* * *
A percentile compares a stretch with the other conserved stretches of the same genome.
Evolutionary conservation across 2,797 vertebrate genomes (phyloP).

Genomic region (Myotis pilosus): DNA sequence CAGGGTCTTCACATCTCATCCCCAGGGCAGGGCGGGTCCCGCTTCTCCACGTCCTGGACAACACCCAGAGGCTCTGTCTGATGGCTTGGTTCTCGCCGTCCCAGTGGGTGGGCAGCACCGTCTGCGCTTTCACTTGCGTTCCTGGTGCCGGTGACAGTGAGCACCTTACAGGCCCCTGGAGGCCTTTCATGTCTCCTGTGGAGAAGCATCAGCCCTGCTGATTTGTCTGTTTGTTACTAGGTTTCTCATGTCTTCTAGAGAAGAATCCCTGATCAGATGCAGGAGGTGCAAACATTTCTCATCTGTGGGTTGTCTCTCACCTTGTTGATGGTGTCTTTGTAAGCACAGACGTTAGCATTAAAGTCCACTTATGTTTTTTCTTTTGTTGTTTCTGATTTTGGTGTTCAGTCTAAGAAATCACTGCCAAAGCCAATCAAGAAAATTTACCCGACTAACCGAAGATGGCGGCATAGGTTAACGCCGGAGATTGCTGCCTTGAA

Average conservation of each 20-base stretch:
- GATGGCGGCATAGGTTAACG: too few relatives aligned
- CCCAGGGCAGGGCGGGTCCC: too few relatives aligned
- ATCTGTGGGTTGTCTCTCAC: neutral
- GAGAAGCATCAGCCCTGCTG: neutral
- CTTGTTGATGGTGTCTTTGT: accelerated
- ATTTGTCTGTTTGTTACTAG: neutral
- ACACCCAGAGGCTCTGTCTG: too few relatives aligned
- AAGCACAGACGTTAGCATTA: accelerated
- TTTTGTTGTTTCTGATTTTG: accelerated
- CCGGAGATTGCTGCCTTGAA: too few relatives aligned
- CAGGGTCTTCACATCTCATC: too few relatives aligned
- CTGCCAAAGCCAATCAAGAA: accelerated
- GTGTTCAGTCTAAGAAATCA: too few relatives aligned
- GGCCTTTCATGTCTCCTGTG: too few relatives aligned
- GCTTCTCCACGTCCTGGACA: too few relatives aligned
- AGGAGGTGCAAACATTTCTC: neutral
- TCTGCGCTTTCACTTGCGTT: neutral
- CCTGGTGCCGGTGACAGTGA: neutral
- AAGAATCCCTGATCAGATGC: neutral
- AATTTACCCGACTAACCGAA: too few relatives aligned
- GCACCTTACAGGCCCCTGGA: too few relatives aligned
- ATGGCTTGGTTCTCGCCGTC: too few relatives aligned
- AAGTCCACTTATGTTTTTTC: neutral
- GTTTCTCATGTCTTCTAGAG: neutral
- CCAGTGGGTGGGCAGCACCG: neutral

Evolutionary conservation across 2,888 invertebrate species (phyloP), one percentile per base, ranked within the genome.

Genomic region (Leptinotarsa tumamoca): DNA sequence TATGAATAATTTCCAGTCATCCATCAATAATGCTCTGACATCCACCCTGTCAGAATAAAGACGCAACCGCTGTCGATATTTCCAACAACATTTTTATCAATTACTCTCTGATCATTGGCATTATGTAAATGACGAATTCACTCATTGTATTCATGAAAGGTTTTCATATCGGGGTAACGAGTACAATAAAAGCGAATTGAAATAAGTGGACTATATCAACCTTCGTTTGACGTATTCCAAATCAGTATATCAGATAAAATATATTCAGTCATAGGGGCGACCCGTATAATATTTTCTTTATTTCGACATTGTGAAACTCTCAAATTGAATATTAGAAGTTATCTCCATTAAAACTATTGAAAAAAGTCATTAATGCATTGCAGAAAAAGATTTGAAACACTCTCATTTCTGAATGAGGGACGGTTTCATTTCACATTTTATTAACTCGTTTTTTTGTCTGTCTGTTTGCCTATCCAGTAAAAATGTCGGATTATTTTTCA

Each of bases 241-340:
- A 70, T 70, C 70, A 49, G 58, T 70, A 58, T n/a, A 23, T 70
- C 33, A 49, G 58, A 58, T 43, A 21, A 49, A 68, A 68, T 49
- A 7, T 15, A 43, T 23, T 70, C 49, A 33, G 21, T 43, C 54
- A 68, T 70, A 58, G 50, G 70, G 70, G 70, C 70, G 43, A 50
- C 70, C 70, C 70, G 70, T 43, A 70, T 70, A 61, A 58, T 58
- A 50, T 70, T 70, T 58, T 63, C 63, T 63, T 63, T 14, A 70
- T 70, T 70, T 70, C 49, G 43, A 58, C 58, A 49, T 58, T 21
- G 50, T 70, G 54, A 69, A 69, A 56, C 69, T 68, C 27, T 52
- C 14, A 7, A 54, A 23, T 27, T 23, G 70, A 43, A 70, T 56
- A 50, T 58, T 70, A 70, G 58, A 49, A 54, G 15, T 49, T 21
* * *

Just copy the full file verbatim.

A percentile compares a stretch with the other conserved stretches of the same genome.
Evolutionary conservation across 2,797 vertebrate genomes (phyloP).

Genomic region (Myotis pilosus): DNA sequence CAGGGTCTTCACATCTCATCCCCAGGGCAGGGCGGGTCCCGCTTCTCCACGTCCTGGACAACACCCAGAGGCTCTGTCTGATGGCTTGGTTCTCGCCGTCCCAGTGGGTGGGCAGCACCGTCTGCGCTTTCACTTGCGTTCCTGGTGCCGGTGACAGTGAGCACCTTACAGGCCCCTGGAGGCCTTTCATGTCTCCTGTGGAGAAGCATCAGCCCTGCTGATTTGTCTGTTTGTTACTAGGTTTCTCATGTCTTCTAGAGAAGAATCCCTGATCAGATGCAGGAGGTGCAAACATTTCTCATCTGTGGGTTGTCTCTCACCTTGTTGATGGTGTCTTTGTAAGCACAGACGTTAGCATTAAAGTCCACTTATGTTTTTTCTTTTGTTGTTTCTGATTTTGGTGTTCAGTCTAAGAAATCACTGCCAAAGCCAATCAAGAAAATTTACCCGACTAACCGAAGATGGCGGCATAGGTTAACGCCGGAGATTGCTGCCTTGAA

Average conservation of each 20-base stretch:
- GATGGCGGCATAGGTTAACG: too few relatives aligned
- CCCAGGGCAGGGCGGGTCCC: too few relatives aligned
- ATCTGTGGGTTGTCTCTCAC: neutral
- GAGAAGCATCAGCCCTGCTG: neutral
- CTTGTTGATGGTGTCTTTGT: accelerated
- ATTTGTCTGTTTGTTACTAG: neutral
- ACACCCAGAGGCTCTGTCTG: too few relatives aligned
- AAGCACAGACGTTAGCATTA: accelerated
- TTTTGTTGTTTCTGATTTTG: accelerated
- CCGGAGATTGCTGCCTTGAA: too few relatives aligned
- CAGGGTCTTCACATCTCATC: too few relatives aligned
- CTGCCAAAGCCAATCAAGAA: accelerated
- GTGTTCAGTCTAAGAAATCA: too few relatives aligned
- GGCCTTTCATGTCTCCTGTG: too few relatives aligned
- GCTTCTCCACGTCCTGGACA: too few relatives aligned
- AGGAGGTGCAAACATTTCTC: neutral
- TCTGCGCTTTCACTTGCGTT: neutral
- CCTGGTGCCGGTGACAGTGA: neutral
- AAGAATCCCTGATCAGATGC: neutral
- AATTTACCCGACTAACCGAA: too few relatives aligned
- GCACCTTACAGGCCCCTGGA: too few relatives aligned
- ATGGCTTGGTTCTCGCCGTC: too few relatives aligned
- AAGTCCACTTATGTTTTTTC: neutral
- GTTTCTCATGTCTTCTAGAG: neutral
- CCAGTGGGTGGGCAGCACCG: neutral

Evolutionary conservation across 2,888 invertebrate species (phyloP), one percentile per base, ranked within the genome.

Genomic region (Leptinotarsa tumamoca): DNA sequence TATGAATAATTTCCAGTCATCCATCAATAATGCTCTGACATCCACCCTGTCAGAATAAAGACGCAACCGCTGTCGATATTTCCAACAACATTTTTATCAATTACTCTCTGATCATTGGCATTATGTAAATGACGAATTCACTCATTGTATTCATGAAAGGTTTTCATATCGGGGTAACGAGTACAATAAAAGCGAATTGAAATAAGTGGACTATATCAACCTTCGTTTGACGTATTCCAAATCAGTATATCAGATAAAATATATTCAGTCATAGGGGCGACCCGTATAATATTTTCTTTATTTCGACATTGTGAAACTCTCAAATTGAATATTAGAAGTTATCTCCATTAAAACTATTGAAAAAAGTCATTAATGCATTGCAGAAAAAGATTTGAAACACTCTCATTTCTGAATGAGGGACGGTTTCATTTCACATTTTATTAACTCGTTTTTTTGTCTGTCTGTTTGCCTATCCAGTAAAAATGTCGGATTATTTTTCA

Each of bases 241-340:
- A 70, T 70, C 70, A 49, G 58, T 70, A 58, T n/a, A 23, T 70
- C 33, A 49, G 58, A 58, T 43, A 21, A 49, A 68, A 68, T 49
- A 7, T 15, A 43, T 23, T 70, C 49, A 33, G 21, T 43, C 54
- A 68, T 70, A 58, G 50, G 70, G 70, G 70, C 70, G 43, A 50
- C 70, C 70, C 70, G 70, T 43, A 70, T 70, A 61, A 58, T 58
- A 50, T 70, T 70, T 58, T 63, C 63, T 63, T 63, T 14, A 70
- T 70, T 70, T 70, C 49, G 43, A 58, C 58, A 49, T 58, T 21
- G 50, T 70, G 54, A 69, A 69, A 56, C 69, T 68, C 27, T 52
- C 14, A 7, A 54, A 23, T 27, T 23, G 70, A 43, A 70, T 56
- A 50, T 58, T 70, A 70, G 58, A 49, A 54, G 15, T 49, T 21